Code, beauty and art
Like all forms of human communication, code for computer programs can contain expressiveness, humour, beauty, ugliness… As a coder you recognise beautiful code as a passage that does something with data using brevity and efficiency, where meaning and capability are neatly tucked into a clear and concise passage. That is poetry.
Coders are makers. Coding and computational thinking (and probably engineering generally) have become dominated by corporate thinking. Computer scientists and engineers are trained and encouraged to think like a part of the production line, to become framework administrators, and feel comfort in the obfuscation of their craft, keeping computer programmers an exclusive bunch, separate from real society. But there is something more personal, expressive and nuanced in the potential of code.
Code is a craft that can be mastered, but is not the exclusive domain of masters. Open source knowledge, code and hardware and a general accessibility to coding ability means more and more programs will be written to answer more everyday human needs. A critical mass will place the tools in more expressive minds. Can anything other than human expression emerge?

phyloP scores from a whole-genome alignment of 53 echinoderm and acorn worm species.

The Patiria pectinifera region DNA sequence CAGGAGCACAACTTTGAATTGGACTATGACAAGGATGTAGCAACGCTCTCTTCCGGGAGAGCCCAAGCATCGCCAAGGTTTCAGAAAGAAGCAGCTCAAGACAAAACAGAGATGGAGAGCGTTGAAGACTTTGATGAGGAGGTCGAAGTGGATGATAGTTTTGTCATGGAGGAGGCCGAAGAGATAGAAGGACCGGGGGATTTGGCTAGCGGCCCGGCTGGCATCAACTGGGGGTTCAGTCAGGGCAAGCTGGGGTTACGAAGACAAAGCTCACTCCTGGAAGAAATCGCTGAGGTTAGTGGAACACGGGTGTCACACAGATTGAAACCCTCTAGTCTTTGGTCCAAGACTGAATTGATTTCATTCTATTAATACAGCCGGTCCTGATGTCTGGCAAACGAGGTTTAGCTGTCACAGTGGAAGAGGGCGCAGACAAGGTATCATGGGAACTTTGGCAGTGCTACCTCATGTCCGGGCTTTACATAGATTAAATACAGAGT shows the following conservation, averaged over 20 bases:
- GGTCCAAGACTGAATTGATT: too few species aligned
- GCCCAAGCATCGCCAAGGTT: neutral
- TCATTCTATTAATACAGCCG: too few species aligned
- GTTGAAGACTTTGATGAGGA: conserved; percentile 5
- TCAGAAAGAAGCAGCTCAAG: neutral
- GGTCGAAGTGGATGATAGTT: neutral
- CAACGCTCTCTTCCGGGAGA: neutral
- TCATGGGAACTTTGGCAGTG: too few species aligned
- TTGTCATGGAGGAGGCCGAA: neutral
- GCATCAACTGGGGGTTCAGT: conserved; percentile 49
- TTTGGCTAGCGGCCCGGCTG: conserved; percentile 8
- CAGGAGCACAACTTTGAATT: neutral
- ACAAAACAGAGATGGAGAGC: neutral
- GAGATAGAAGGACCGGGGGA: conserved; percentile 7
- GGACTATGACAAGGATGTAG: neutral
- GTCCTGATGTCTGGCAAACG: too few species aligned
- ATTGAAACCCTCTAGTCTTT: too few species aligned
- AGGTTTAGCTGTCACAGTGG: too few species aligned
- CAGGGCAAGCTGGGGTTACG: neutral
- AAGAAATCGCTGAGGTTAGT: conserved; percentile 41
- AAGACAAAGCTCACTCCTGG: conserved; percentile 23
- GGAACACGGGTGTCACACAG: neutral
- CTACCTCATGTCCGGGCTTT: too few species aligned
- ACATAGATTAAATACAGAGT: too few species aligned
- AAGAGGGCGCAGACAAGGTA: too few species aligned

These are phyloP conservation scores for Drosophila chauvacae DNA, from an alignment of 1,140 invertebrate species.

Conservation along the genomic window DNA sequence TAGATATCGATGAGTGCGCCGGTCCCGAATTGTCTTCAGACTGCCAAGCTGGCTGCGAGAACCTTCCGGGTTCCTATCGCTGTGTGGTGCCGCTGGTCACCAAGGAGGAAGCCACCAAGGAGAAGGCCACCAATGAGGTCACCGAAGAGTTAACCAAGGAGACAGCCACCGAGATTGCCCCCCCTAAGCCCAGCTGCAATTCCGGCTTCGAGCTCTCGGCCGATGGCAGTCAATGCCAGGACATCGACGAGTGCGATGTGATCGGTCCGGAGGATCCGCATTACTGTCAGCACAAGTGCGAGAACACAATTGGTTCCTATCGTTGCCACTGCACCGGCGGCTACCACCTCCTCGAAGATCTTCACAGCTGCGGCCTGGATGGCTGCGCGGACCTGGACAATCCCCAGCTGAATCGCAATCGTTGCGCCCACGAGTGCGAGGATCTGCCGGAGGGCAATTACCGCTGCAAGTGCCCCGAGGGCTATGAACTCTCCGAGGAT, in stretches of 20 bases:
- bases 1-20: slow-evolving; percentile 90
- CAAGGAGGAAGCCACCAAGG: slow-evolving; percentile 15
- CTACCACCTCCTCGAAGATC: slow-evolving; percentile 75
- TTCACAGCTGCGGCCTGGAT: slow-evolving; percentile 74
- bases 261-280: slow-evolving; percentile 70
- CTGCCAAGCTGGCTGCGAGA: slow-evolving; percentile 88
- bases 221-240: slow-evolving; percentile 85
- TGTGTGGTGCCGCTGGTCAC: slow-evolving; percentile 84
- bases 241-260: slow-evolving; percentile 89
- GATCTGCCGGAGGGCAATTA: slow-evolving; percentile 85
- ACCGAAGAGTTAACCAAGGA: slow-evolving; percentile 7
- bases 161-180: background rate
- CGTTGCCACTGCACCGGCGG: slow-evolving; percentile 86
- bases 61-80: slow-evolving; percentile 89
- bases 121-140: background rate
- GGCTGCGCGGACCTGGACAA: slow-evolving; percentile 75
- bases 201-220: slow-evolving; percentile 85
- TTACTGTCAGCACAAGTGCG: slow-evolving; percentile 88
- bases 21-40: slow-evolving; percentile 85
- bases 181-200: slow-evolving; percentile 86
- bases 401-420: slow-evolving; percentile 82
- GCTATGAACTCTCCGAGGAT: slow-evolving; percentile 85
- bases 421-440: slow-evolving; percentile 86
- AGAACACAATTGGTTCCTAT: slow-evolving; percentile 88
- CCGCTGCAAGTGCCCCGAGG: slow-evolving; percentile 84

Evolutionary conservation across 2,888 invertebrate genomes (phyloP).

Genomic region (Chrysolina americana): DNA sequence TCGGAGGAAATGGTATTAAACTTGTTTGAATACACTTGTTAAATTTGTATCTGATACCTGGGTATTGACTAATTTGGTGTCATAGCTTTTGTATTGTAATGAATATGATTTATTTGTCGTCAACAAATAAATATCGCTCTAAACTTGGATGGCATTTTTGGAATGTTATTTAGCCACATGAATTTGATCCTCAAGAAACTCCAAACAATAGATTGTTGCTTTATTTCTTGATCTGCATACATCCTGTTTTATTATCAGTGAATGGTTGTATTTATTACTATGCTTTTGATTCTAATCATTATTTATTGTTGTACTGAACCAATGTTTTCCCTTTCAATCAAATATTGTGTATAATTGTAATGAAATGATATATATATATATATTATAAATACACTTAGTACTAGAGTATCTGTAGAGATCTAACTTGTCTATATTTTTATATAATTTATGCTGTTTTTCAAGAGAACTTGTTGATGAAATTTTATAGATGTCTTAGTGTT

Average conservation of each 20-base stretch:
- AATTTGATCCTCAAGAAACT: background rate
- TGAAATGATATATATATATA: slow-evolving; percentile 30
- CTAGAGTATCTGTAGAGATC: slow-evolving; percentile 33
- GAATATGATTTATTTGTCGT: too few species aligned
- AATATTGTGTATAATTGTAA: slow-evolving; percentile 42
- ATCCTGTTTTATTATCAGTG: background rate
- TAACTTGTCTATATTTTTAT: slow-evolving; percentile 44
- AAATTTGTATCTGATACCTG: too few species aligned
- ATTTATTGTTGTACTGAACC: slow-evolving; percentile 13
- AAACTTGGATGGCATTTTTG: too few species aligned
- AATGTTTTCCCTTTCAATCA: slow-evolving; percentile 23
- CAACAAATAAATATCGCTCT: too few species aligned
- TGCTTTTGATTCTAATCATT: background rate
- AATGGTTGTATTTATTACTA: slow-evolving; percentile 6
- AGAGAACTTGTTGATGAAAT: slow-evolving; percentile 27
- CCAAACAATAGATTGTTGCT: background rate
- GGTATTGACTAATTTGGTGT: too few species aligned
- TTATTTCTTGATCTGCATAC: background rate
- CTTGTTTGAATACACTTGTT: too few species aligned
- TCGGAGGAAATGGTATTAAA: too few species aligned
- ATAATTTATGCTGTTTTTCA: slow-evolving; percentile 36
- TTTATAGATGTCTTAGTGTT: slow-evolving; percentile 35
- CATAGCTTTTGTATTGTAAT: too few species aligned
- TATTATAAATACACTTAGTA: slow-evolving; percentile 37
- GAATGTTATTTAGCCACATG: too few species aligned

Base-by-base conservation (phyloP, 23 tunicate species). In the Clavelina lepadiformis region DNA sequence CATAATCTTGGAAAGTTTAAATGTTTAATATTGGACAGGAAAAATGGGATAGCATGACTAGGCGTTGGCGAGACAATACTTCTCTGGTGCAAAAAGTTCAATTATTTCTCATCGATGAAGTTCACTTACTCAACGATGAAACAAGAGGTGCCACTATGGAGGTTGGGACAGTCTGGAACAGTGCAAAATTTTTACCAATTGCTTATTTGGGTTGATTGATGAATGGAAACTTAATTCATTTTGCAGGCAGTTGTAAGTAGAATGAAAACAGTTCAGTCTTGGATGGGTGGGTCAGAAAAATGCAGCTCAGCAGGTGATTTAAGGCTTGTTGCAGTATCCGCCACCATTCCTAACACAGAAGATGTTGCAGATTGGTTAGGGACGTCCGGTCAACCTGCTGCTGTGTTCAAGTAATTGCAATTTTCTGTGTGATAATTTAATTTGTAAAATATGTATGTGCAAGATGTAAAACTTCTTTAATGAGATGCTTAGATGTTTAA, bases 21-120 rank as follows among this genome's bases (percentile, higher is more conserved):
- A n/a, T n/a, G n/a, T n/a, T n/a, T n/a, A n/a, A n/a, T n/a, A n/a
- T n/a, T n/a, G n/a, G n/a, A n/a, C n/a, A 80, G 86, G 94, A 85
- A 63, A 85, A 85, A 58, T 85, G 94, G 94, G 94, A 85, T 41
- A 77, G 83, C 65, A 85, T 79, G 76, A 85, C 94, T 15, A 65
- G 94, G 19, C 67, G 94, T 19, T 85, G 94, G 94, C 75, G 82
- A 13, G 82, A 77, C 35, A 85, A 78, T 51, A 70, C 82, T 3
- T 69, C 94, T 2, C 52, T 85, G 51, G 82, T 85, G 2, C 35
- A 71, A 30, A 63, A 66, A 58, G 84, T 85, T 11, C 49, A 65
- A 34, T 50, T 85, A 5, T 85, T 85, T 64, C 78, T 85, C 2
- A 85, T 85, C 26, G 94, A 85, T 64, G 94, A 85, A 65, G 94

But as art? How do you measure and assess that? The existence of a canon? It’s early days for silicon-based computational thinking, but the thinking that goes into abstracted computation and programming has a rich history tracing back to Ava Lovelace and beyond.
As a form, computer programs live at multiple layers: Firstly the raw code, mostly private and sometimes shared with others that understand. Code allows space for comment, in-jokes, references and as a form in itself, pure beauty. Then the published program, where no code is visible, running on desktop, a phone or on the web is only complete when someone is using it. Then it becomes a thing of human interaction and unpredictable outcome. When a person is enabled, in human value terms, by the program you wrote, or one they wrote themselves… it’s a beautiful thing.